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Flashcards in Endocrine and Aging Deck (20)
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4 factors that can influence hormone levels?

Altered synthesis levels.
Altered effect on end organ.
Altered feedback.
Complicated by disease, diet, meds, exercise, etc.


Do hormone aberrations present with "classic" symptoms seen in younger patients?

No, not always.


4 normal -pause's of aging?

Menopause - E2
Andropause (or, "manopause") - T
Adrenopause - DHEA
Somatopause - GH


What's the take-home point about the slide with all the graphs of hormone levels at different ages?

Everything kind of tapers of slowly - except for estrogen, which has a dramatic drop-off at menopause.
(T and DHEAS peak in 20's...)


Did giving everybody estrogen at menopause turn out to be a bad idea? 3 bad things that happened?

Yes, increased:
Breast cancer
Coronary artery disease


Review: What 2 things did ERT help?

Decreased colorectal cancer and hip fractures.


Might estrogen alone be less bad, in ERT?

Mayyyyybe. May be ok to give in low dose to peri menopausal women (who are younger and have low absolute risk for heart disease)


What kind of pattern does T secretion follow?

Diurnal - it peaks in the morning.
Older men have lower levels throughout the day


Bad things about T replacement?

Prostate cancer
(sleep apnea and CVD, maybe)


How does the diurnal rhythm of cortisol change as people age?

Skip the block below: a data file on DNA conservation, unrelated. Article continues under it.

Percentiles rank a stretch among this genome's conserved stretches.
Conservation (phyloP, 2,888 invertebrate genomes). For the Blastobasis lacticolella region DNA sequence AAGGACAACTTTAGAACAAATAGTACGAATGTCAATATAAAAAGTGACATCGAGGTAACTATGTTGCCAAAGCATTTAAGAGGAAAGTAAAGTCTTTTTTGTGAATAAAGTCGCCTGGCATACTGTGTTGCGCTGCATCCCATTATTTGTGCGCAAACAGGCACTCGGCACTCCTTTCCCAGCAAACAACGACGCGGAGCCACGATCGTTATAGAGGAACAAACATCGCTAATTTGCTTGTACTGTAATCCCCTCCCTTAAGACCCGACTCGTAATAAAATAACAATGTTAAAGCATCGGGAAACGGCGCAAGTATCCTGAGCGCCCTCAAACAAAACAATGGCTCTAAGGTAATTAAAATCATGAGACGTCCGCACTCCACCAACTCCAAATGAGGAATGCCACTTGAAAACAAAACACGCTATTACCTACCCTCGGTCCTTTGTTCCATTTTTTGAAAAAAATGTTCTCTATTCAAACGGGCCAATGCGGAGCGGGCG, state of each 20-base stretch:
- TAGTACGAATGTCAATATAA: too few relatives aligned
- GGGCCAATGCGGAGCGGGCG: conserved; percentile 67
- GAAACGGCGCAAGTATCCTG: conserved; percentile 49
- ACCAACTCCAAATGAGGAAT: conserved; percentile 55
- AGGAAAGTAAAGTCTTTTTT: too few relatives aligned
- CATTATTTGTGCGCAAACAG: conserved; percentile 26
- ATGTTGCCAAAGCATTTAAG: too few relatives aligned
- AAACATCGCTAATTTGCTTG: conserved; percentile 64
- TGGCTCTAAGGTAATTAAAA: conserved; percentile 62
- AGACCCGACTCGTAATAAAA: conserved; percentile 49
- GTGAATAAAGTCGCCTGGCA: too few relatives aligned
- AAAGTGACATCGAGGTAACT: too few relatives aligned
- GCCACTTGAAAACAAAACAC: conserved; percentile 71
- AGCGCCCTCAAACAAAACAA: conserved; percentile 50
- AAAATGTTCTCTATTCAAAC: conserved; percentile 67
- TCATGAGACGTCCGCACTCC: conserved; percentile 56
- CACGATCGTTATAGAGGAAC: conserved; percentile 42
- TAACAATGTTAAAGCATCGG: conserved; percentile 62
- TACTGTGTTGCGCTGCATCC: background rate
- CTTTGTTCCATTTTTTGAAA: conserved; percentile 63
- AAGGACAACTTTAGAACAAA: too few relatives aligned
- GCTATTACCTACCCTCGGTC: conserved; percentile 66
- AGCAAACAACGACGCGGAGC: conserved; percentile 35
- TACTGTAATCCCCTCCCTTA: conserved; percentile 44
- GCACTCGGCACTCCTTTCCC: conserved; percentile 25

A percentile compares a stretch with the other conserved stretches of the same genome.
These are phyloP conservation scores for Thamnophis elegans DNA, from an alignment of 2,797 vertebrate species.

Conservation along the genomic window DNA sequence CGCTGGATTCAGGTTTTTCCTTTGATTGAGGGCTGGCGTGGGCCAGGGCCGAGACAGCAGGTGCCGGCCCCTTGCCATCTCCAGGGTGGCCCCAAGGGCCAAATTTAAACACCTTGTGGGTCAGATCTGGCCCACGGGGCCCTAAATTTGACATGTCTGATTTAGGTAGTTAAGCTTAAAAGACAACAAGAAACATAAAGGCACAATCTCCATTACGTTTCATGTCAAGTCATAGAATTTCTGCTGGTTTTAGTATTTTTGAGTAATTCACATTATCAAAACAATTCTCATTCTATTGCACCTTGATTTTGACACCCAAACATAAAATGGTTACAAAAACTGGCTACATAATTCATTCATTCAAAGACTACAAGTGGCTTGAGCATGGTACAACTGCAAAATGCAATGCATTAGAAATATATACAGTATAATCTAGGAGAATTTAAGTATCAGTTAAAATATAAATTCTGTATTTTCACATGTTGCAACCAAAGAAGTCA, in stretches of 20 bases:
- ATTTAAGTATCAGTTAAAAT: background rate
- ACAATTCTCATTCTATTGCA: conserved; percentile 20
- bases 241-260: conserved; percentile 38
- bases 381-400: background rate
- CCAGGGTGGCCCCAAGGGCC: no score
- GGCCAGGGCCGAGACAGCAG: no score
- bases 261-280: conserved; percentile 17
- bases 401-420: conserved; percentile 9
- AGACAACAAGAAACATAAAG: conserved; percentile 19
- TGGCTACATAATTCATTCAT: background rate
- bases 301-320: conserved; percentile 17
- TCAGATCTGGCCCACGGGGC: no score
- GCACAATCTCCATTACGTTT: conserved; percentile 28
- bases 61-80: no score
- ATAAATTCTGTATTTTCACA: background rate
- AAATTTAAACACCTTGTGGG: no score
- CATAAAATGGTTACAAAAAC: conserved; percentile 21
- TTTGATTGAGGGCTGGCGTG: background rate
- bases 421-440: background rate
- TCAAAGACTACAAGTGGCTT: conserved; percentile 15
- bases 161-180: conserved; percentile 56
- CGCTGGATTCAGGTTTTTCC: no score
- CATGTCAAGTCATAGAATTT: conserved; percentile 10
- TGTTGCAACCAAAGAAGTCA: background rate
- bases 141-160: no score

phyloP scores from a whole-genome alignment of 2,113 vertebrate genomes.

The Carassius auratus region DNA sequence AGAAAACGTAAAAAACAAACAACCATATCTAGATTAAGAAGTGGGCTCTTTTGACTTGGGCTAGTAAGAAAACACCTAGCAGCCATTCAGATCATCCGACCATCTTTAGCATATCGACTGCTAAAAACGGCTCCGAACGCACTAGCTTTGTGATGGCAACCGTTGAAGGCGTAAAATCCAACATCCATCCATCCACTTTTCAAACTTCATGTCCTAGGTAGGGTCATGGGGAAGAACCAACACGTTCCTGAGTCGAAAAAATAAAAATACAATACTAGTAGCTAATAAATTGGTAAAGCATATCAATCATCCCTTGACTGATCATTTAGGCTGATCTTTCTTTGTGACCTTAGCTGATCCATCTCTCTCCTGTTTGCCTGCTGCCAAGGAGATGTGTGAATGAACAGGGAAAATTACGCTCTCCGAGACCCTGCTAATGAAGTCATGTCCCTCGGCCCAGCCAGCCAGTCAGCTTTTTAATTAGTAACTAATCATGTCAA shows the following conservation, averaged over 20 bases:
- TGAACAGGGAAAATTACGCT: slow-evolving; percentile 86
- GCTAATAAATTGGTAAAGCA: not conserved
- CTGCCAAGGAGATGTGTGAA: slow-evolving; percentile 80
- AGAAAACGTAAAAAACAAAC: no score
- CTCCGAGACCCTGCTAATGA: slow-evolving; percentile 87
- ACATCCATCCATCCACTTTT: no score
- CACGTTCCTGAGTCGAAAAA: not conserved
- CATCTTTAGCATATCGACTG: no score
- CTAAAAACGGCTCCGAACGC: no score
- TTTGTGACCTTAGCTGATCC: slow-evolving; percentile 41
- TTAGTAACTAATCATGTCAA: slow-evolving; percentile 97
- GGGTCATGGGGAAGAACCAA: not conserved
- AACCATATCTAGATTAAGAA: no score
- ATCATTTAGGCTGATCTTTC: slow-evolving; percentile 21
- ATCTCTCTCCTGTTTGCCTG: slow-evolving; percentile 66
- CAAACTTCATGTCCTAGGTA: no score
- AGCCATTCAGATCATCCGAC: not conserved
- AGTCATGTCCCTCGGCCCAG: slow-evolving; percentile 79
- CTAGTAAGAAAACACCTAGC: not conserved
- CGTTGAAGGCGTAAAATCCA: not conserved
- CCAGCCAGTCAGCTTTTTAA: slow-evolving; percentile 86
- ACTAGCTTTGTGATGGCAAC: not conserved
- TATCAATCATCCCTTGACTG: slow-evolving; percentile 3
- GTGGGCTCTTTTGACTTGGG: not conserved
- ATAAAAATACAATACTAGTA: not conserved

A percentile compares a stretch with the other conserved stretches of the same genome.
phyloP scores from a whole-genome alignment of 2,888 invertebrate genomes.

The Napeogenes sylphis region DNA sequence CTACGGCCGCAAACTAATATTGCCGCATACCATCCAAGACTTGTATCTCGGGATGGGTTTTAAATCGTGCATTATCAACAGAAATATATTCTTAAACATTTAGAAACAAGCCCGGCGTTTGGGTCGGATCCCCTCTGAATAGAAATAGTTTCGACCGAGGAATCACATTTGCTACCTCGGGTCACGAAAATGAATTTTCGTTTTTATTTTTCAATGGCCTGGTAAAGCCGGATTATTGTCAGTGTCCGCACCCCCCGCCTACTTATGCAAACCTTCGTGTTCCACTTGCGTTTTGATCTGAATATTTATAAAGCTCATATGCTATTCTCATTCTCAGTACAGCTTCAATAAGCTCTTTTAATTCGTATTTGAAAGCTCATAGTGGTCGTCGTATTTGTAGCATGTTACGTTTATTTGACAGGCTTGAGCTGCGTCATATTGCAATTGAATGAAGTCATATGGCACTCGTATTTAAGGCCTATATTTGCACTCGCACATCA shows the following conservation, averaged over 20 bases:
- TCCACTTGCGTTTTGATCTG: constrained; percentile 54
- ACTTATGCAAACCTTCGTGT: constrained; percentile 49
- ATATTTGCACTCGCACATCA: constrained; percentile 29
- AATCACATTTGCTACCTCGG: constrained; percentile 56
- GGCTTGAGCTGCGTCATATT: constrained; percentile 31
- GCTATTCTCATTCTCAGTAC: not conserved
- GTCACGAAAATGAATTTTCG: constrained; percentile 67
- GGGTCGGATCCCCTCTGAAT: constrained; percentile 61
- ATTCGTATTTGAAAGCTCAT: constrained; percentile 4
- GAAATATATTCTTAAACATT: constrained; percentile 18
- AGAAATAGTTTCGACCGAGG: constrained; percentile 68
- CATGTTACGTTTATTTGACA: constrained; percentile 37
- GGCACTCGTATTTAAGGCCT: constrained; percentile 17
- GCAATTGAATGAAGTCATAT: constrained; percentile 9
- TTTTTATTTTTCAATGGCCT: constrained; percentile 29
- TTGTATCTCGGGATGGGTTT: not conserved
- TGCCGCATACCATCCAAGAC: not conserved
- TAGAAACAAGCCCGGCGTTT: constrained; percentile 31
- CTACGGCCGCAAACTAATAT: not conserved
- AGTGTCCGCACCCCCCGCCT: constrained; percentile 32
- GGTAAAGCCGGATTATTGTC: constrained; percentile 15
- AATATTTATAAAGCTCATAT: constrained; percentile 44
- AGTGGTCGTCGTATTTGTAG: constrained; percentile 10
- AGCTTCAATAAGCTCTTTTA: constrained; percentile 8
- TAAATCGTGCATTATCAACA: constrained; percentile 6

More nocturnal secretion, which coincides with less REM sleep.
(I don't think causation is proven here)


Is impaired glucose tolerance a normal part of aging?

Yes. Diabetes rates go up, too.


How is the distribution of TSH levels different in older people?

Distribution is shifted to the right.
We're not sure if this means people are really hypothyroid, or that they just have a different set point.
(treatment is reasonable when benefits outweigh risks)


Bad thing associated with high free T4?

Atrial fibrillation.
(i.e. this is a risk of overtreating hypothyroidism)


What's a way that hypothyroidism presents more in older people vs. younger?

With weight loss and anorexia.
- Recognizing hyperthyroidism and hypothyroidism is harder in old people--> "non- classical" presentation


4 age associated hormonal drop-off's?

- Estrogen
- Testosterone
- IGF-1


4 age associated increases?

- Nocturnal cortisol
- Glucose intolerance
- Subclinical hypothyroidism
- Type 2 diabetes


"Normal aging" looks a lot like what?

Symptoms of cortisol excess/hyperactivity
- Decrease in physical performance, walking speed
- Decreased bone density, immunity
- Increased depression, blood pressure
- Decreased bone mass, cognitive function, memory


What's a way that hyperthyroidism presents more in older people vs. younger?

Apathy and anorexia
- Recognizing hyperthyroidism and hypothyroidism is harder in old people--> "non- classical" presentation


How is homeostatic set point different in old age than youth? What 2 things change?

Set point is actually the SAME
-What changes is ability to handle stressors
- Inability to handle glucose loads as well
- Inability to bring down high cortisol levels


What is the log linear inverse relation between TSH and T4?

- Small changes in T4 lead to LARGER changes on TSH
- Also there is a wide variation in people's "set points"--> for the same free T4 levels they can have VERY different TSH